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Audeze iSine 10 review:

A uniquely designed in-ear headphone that sounds fantastic

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The Good The iSine 10 uses planar magnetic drivers, which sound very coherent and spacious, with low distortion. Included Cipher Lightning cable has a built-in DAC that improves sound quality for iPhone and iPad users. Comfortable to wear despite the odd shape.

The Bad Pricey. Open design leaks sound -- and allows sound in. Android users can't enjoy the benefits of the Cipher Lightning cable. The headphones don't fit everyone equally well.

The Bottom Line Look past the odd design of the Audeze iSine 10, and you'll find some of the best-sounding in-ear headphones we've ever heard.

CNET Editors' Rating

8.3 Overall
  • Design 7.0
  • Features 8.0
  • Sound 10.0
  • Value 8.0

Audeze's iSine 10 is one of the largest and strangest-looking in-ear headphones you'll encounter, but it's also one of the best sounding in-ears out there right now.

The headphone looks like Star Wars jewelry that didn't make the cut: TIE Fighter earrings, perhaps. That's because the unusual shape is housing Audeze's 30mm planar-magnetic drivers, which sound very coherent and spacious, with low distortion, and until now have only been found in models that have full-size earcups. (Audeze makes several audiophile-grade over-ear planar-magnetic headphones, as well as the smaller on-ear Sine that I like a lot.)

If "planar magnetic drivers" sounds Greek to you, you're in good company. Ultimately, what matters is that it's a totally different technology than what you find in nearly all other mainstream headphones. If you want the technical details, check out Inner Fidelity.

The in-ear iSine 10 has an open-back design and detachable cables.

Sarah Tew/CNET

The iSine 10 costs $400 or £400 (the US price translates to about AU$525). It has an open-back design, so it not only lets some sound in but leaks it out, too. In other words, this probably isn't the best headphone to use in an open office environment or walking the streets of a big city.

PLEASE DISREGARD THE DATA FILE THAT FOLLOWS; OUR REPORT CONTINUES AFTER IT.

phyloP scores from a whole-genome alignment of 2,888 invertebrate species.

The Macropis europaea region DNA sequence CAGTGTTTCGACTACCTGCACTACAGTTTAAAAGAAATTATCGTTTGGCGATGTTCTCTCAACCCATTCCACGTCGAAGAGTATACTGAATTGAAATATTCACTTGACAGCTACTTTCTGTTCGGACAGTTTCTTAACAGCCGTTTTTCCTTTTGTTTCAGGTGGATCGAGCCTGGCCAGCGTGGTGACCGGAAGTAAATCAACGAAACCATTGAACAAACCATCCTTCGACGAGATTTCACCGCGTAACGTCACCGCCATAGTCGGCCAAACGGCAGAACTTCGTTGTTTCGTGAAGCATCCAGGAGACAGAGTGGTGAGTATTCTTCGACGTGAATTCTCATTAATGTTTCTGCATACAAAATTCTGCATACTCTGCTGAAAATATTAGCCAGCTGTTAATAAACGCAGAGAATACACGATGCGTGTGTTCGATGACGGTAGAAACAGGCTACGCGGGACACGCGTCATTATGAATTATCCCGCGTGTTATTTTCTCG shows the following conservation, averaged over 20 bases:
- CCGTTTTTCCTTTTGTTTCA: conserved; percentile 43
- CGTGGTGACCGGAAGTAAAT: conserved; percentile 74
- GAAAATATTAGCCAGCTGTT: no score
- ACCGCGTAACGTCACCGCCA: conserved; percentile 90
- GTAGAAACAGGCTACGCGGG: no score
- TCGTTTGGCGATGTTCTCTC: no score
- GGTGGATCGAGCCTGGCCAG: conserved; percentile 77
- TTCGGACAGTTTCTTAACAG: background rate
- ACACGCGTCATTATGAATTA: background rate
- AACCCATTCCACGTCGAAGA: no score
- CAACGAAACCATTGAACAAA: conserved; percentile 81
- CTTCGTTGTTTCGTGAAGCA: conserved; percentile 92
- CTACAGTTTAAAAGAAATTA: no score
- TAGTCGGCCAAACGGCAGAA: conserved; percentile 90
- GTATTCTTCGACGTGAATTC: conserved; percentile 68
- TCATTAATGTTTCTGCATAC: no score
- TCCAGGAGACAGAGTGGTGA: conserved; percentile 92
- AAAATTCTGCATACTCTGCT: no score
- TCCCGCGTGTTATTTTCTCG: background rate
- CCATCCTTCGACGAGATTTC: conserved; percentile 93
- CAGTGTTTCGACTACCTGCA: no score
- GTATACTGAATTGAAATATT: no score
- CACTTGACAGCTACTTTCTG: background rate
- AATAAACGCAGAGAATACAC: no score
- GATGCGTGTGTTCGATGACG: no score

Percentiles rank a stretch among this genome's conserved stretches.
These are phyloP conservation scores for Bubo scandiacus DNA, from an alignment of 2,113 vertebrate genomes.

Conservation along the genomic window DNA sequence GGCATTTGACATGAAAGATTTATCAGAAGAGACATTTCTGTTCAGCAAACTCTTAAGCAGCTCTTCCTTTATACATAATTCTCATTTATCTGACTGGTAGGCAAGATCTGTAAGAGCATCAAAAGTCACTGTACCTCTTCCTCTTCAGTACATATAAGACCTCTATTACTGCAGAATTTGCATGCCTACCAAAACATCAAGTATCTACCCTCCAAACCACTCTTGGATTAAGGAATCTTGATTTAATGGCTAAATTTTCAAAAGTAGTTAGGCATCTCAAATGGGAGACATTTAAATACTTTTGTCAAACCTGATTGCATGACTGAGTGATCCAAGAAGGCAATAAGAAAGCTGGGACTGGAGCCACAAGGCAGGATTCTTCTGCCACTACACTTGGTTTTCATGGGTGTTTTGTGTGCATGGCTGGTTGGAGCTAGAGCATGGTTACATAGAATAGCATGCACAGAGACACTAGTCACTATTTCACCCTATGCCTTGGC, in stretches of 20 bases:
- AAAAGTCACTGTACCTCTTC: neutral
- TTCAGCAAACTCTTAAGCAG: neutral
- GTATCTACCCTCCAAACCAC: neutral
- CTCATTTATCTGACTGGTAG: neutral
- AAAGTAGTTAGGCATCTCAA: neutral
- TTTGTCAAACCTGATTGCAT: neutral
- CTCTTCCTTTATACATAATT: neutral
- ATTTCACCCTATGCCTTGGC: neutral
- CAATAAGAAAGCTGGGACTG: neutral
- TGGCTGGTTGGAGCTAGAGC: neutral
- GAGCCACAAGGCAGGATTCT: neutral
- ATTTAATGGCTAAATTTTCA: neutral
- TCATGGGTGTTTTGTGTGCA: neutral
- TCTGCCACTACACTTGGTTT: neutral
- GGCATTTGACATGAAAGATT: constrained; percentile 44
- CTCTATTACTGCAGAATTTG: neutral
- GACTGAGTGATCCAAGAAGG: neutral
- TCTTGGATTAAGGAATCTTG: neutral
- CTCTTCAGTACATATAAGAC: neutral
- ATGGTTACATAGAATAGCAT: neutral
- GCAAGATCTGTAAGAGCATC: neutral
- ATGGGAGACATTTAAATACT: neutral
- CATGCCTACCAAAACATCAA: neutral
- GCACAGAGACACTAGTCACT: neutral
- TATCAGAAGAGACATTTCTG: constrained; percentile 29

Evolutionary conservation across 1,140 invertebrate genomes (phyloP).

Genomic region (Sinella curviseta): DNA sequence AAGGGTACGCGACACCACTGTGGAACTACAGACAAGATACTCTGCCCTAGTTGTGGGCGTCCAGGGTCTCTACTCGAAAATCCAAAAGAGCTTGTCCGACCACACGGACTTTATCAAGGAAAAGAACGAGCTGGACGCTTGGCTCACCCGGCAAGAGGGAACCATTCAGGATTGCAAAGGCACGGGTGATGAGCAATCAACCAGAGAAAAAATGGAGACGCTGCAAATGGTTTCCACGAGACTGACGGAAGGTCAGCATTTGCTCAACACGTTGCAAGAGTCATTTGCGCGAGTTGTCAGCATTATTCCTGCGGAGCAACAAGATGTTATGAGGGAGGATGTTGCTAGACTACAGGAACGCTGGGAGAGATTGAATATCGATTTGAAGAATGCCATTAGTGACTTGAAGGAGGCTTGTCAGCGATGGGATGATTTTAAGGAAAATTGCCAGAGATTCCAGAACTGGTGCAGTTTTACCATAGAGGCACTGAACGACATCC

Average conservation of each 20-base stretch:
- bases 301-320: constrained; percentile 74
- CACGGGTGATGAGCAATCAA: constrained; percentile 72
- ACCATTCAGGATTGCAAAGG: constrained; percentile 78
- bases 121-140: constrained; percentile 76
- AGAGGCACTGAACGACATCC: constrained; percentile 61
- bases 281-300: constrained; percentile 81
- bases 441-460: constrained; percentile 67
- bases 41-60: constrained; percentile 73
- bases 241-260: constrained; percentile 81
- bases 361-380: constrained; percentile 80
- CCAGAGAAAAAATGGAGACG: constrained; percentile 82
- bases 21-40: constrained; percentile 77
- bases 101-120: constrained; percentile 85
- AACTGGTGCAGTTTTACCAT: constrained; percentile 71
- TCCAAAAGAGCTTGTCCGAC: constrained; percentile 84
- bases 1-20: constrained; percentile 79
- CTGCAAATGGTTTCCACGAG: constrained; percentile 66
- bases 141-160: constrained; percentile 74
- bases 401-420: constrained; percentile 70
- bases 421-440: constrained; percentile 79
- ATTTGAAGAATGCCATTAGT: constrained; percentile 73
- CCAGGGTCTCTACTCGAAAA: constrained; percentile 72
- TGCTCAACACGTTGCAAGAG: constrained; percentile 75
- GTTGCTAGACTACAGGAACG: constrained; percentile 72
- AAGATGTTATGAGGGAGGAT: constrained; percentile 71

It comes with two cables: A standard one fitted with a 3.5mm plug and an Apple-certified Cipher Lightning cable that takes digital audio directly from your iOS device and uses the cable's built-in digital-to-analog converter (DAC) and headphone amplifier. (Put another way: no dongle needed for iPhone 7 ($748.98 at Amazon Marketplace) and 7 Plus owners.) That cable also has an integrated microphone for taking calls while the standard 3.5mm cable does not. Call quality was good with the Cipher cable, but it's best to make calls in quieter environments.

Using that Cipher cable, the headphone plays significantly louder and sounds better overall. It does draw a little bit of power from your iOS device and will cause your phone's battery to drain slightly faster than it normally would while playing music, but the quality of the sound makes up for the slight loss in battery life.

With my iPhone I usually listen with the volume in the 60-80 percent range, but with the Cipher cable things got loud at a 40 percent volume setting. (Audeze is apparently working on a Cipher USB-C cable for Android users, but so far the cable is only available as a Lightning option).

The Cipher cable's inline remote has an integrated DAC and microphone but is a bit bulky.

Sarah Tew/CNET

The only problem with the Cipher cable is that the in-line remote/DAC is heavy and not great to walk around with (I did use the included clip with it, but I had a little trouble keeping the clip clipped onto the cord because the cord is so thick). In the not-too-distant future, we hope to see a second-generation Cipher cable with a smaller in-line remote, but this is the cable you get for the time being.

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